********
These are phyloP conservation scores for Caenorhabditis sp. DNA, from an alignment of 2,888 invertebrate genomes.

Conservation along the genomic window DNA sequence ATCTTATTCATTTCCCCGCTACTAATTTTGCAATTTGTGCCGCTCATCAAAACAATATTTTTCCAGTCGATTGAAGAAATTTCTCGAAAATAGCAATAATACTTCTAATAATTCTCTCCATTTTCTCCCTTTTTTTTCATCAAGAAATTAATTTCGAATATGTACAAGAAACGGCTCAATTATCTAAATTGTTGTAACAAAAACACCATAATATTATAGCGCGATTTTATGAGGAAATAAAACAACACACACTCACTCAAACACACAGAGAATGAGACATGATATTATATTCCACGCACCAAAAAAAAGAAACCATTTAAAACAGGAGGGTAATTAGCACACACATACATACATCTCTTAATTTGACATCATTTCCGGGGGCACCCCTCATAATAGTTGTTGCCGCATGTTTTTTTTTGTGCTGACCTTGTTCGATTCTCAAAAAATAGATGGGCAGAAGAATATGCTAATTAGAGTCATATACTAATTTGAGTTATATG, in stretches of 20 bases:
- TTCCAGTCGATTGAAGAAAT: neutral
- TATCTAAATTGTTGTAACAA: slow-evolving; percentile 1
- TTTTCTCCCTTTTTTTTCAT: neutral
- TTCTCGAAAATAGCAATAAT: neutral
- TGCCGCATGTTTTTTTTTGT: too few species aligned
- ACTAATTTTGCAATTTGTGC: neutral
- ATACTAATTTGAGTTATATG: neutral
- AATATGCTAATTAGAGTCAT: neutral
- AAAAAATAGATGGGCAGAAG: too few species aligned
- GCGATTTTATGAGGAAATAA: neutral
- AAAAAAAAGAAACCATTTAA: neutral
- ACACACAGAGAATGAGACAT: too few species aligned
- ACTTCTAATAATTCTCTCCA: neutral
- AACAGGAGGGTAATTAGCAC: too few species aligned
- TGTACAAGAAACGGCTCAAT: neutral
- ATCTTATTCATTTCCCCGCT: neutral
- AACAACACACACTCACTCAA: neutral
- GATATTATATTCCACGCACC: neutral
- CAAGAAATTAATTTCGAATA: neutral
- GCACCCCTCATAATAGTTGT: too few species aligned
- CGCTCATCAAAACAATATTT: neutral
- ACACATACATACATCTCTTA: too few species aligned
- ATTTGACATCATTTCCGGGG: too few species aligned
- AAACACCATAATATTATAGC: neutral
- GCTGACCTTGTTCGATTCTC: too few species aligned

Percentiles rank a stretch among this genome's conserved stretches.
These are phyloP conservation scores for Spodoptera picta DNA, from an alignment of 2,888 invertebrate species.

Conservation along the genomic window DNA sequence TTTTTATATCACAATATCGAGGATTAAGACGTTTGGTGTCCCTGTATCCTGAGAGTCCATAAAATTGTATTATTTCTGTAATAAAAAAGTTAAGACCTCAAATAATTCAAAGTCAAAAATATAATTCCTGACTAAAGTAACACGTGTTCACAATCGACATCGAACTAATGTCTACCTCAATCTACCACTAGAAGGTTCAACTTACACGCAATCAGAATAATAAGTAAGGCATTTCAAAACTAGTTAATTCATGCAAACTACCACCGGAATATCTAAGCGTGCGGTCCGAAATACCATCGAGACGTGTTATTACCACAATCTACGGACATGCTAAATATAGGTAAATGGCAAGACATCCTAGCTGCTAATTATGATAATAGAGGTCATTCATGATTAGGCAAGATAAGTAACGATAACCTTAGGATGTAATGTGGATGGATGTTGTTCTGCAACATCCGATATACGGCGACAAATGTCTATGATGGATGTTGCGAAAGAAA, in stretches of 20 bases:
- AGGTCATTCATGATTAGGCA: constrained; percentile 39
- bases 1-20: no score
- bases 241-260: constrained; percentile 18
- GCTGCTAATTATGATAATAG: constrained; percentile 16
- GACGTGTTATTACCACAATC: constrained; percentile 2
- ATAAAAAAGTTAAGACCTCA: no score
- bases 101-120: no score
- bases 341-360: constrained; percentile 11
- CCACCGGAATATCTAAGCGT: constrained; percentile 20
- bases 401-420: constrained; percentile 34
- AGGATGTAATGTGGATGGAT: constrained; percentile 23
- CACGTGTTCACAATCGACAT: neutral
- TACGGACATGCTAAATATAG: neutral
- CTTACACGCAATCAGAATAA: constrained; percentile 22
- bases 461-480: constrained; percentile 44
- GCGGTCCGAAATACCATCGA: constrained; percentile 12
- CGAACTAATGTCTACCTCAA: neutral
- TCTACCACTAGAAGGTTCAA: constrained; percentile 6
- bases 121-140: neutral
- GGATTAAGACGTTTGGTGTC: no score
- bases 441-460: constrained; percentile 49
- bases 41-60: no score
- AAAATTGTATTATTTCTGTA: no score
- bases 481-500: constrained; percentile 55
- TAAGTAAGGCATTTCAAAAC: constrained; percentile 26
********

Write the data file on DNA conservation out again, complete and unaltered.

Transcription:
These are phyloP conservation scores for Caenorhabditis sp. DNA, from an alignment of 2,888 invertebrate genomes.

Conservation along the genomic window DNA sequence ATCTTATTCATTTCCCCGCTACTAATTTTGCAATTTGTGCCGCTCATCAAAACAATATTTTTCCAGTCGATTGAAGAAATTTCTCGAAAATAGCAATAATACTTCTAATAATTCTCTCCATTTTCTCCCTTTTTTTTCATCAAGAAATTAATTTCGAATATGTACAAGAAACGGCTCAATTATCTAAATTGTTGTAACAAAAACACCATAATATTATAGCGCGATTTTATGAGGAAATAAAACAACACACACTCACTCAAACACACAGAGAATGAGACATGATATTATATTCCACGCACCAAAAAAAAGAAACCATTTAAAACAGGAGGGTAATTAGCACACACATACATACATCTCTTAATTTGACATCATTTCCGGGGGCACCCCTCATAATAGTTGTTGCCGCATGTTTTTTTTTGTGCTGACCTTGTTCGATTCTCAAAAAATAGATGGGCAGAAGAATATGCTAATTAGAGTCATATACTAATTTGAGTTATATG, in stretches of 20 bases:
- TTCCAGTCGATTGAAGAAAT: neutral
- TATCTAAATTGTTGTAACAA: slow-evolving; percentile 1
- TTTTCTCCCTTTTTTTTCAT: neutral
- TTCTCGAAAATAGCAATAAT: neutral
- TGCCGCATGTTTTTTTTTGT: too few species aligned
- ACTAATTTTGCAATTTGTGC: neutral
- ATACTAATTTGAGTTATATG: neutral
- AATATGCTAATTAGAGTCAT: neutral
- AAAAAATAGATGGGCAGAAG: too few species aligned
- GCGATTTTATGAGGAAATAA: neutral
- AAAAAAAAGAAACCATTTAA: neutral
- ACACACAGAGAATGAGACAT: too few species aligned
- ACTTCTAATAATTCTCTCCA: neutral
- AACAGGAGGGTAATTAGCAC: too few species aligned
- TGTACAAGAAACGGCTCAAT: neutral
- ATCTTATTCATTTCCCCGCT: neutral
- AACAACACACACTCACTCAA: neutral
- GATATTATATTCCACGCACC: neutral
- CAAGAAATTAATTTCGAATA: neutral
- GCACCCCTCATAATAGTTGT: too few species aligned
- CGCTCATCAAAACAATATTT: neutral
- ACACATACATACATCTCTTA: too few species aligned
- ATTTGACATCATTTCCGGGG: too few species aligned
- AAACACCATAATATTATAGC: neutral
- GCTGACCTTGTTCGATTCTC: too few species aligned

Percentiles rank a stretch among this genome's conserved stretches.
These are phyloP conservation scores for Spodoptera picta DNA, from an alignment of 2,888 invertebrate species.

Conservation along the genomic window DNA sequence TTTTTATATCACAATATCGAGGATTAAGACGTTTGGTGTCCCTGTATCCTGAGAGTCCATAAAATTGTATTATTTCTGTAATAAAAAAGTTAAGACCTCAAATAATTCAAAGTCAAAAATATAATTCCTGACTAAAGTAACACGTGTTCACAATCGACATCGAACTAATGTCTACCTCAATCTACCACTAGAAGGTTCAACTTACACGCAATCAGAATAATAAGTAAGGCATTTCAAAACTAGTTAATTCATGCAAACTACCACCGGAATATCTAAGCGTGCGGTCCGAAATACCATCGAGACGTGTTATTACCACAATCTACGGACATGCTAAATATAGGTAAATGGCAAGACATCCTAGCTGCTAATTATGATAATAGAGGTCATTCATGATTAGGCAAGATAAGTAACGATAACCTTAGGATGTAATGTGGATGGATGTTGTTCTGCAACATCCGATATACGGCGACAAATGTCTATGATGGATGTTGCGAAAGAAA, in stretches of 20 bases:
- AGGTCATTCATGATTAGGCA: constrained; percentile 39
- bases 1-20: no score
- bases 241-260: constrained; percentile 18
- GCTGCTAATTATGATAATAG: constrained; percentile 16
- GACGTGTTATTACCACAATC: constrained; percentile 2
- ATAAAAAAGTTAAGACCTCA: no score
- bases 101-120: no score
- bases 341-360: constrained; percentile 11
- CCACCGGAATATCTAAGCGT: constrained; percentile 20
- bases 401-420: constrained; percentile 34
- AGGATGTAATGTGGATGGAT: constrained; percentile 23
- CACGTGTTCACAATCGACAT: neutral
- TACGGACATGCTAAATATAG: neutral
- CTTACACGCAATCAGAATAA: constrained; percentile 22
- bases 461-480: constrained; percentile 44
- GCGGTCCGAAATACCATCGA: constrained; percentile 12
- CGAACTAATGTCTACCTCAA: neutral
- TCTACCACTAGAAGGTTCAA: constrained; percentile 6
- bases 121-140: neutral
- GGATTAAGACGTTTGGTGTC: no score
- bases 441-460: constrained; percentile 49
- bases 41-60: no score
- AAAATTGTATTATTTCTGTA: no score
- bases 481-500: constrained; percentile 55
- TAAGTAAGGCATTTCAAAAC: constrained; percentile 26